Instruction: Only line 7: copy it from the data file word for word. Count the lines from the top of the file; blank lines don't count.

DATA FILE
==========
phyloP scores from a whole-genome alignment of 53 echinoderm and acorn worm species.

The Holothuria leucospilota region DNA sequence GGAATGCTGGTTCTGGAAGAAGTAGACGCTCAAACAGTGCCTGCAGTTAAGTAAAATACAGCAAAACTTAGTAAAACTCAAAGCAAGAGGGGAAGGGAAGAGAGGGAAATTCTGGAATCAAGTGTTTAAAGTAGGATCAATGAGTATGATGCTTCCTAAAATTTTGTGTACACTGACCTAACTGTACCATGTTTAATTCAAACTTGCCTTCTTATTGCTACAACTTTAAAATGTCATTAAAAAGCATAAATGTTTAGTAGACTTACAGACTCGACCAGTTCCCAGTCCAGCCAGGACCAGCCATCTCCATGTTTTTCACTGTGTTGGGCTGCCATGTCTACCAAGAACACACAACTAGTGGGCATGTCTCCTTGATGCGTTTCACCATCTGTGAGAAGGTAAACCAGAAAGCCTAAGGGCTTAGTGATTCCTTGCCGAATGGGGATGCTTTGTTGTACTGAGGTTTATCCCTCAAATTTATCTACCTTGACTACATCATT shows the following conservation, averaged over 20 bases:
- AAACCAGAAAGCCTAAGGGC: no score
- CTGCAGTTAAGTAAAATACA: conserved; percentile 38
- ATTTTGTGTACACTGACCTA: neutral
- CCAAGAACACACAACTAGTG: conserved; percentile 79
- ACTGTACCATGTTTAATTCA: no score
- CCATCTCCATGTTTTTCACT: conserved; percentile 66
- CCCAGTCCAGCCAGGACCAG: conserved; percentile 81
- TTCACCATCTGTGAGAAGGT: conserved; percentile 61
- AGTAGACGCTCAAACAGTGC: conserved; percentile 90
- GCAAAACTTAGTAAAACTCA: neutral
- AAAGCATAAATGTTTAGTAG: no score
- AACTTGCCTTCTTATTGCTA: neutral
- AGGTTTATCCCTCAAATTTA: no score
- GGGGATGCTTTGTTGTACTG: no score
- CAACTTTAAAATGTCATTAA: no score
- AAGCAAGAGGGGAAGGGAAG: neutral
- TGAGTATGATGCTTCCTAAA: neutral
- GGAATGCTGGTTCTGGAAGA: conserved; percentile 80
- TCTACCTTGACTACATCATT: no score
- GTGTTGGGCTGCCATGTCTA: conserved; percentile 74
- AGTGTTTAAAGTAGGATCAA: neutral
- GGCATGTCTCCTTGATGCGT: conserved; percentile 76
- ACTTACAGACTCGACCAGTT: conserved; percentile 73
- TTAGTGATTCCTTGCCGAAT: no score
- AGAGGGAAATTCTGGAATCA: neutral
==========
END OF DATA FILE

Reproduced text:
- ACTGTACCATGTTTAATTCA: no score